Telstra ARE rolling out a --> 850MHz <-- WCDMA network to replace their entire 800 CDMA network in rural areas. It will not be rolled out in areas where 2100MHz WCDMA coverage exists. Multiband WCDMA handsets will exist by the time this change takes place as 850 WCDMA is being rolled out in the USA as well, this will allow somebody to roam on either Telstras 2100 WCMDA network, 850 WCDMA network in rural areas and 900 GSM in areas where no WCDMA coverage exists. The whole plan is to move their entire network to a common platform rather than having a standalone CDMA network with incompatible handsets.

WCDMA has been ratified by the ITU in the 800, 1700,1800,1900 and 2100 bands. It has not been ratified on for the 900 band but this could potentially happen at some stage in the future but from what I've read it would be virtually imposible to run a WCDMA network in parallel with 900 GSM due to the limited spectrum most 900 GSM operators have. In NZ where Vodafone own the usage rights for the whole 900 GSM spectrum this could probably be done very easily.

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Reply # 25073 20-Dec-2005 21:38
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sbiddle:
Have you actually been following this thread at all?

Ummmm...yep.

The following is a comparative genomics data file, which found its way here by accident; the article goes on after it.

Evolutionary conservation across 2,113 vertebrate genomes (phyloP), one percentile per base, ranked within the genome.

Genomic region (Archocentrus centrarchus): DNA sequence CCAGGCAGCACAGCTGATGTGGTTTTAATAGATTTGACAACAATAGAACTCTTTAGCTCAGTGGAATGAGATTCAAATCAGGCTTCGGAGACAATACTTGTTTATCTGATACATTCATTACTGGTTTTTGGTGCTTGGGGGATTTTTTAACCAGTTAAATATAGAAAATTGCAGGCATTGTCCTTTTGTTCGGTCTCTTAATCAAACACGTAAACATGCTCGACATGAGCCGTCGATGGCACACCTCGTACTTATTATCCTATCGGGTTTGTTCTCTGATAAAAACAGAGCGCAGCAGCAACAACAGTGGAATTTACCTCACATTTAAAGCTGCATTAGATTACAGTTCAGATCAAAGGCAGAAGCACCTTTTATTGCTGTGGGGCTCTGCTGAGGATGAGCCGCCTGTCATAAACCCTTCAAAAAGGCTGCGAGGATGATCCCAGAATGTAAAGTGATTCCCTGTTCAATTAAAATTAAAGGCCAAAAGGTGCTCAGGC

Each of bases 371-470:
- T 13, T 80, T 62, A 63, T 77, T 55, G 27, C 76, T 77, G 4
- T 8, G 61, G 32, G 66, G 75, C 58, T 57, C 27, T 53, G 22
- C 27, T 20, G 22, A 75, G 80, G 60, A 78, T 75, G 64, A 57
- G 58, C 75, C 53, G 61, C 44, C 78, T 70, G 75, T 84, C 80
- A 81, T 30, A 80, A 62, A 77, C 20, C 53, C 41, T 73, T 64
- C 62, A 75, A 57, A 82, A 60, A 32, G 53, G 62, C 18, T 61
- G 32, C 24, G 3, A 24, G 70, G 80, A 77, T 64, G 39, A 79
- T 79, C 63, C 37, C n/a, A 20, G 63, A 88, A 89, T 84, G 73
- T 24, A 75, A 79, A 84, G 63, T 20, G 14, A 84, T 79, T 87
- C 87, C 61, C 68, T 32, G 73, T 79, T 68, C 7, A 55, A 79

Telstra ARE rolling out a --> 850MHz <-- WCDMA network to replace their entire 800 CDMA network in rural areas

Good for them. But they will almost certainly be alone in the region, and if you say the US as well then that's great - still pretty limited. I doubt any other GSM operators are going to have appropriate spectrum.
I'm simply saying that 850MHz W-CDMA is unusual - and Telstra are not big enough to sway handset manufacturers. If US is onboard as well that will be better, but still only a fraction of total global W-CDMA users.

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Reply # 25082 21-Dec-2005 08:32
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timmyh:
sbiddle:
Have you actually been following this thread at all?

Ummmm...yep.

Telstra ARE rolling out a --> 850MHz <-- WCDMA network to replace their entire 800 CDMA network in rural areas

Good for them. But they will almost certainly be alone in the region, and if you say the US as well then that's great - still pretty limited. I doubt any other GSM operators are going to have appropriate spectrum.
I'm simply saying that 850MHz W-CDMA is unusual - and Telstra are not big enough to sway handset manufacturers. If US is onboard as well that will be better, but still only a fraction of total global W-CDMA users.


I am sure Telstra wouldn't have gone down this path if they didn't believe devices would be available. They believe that there will be a large number of multiband handsets appearing within the next 18-24 months. Most handsets all support 1900MHz GSM despite that being used primarily in the USA & Canada and most Motorola handsets are now quad band GSM. I'm sure not every phone produced in 18 months will support 850 WCDMA but there obviously will be a number of handsets that do quite simply because the networks will be operational.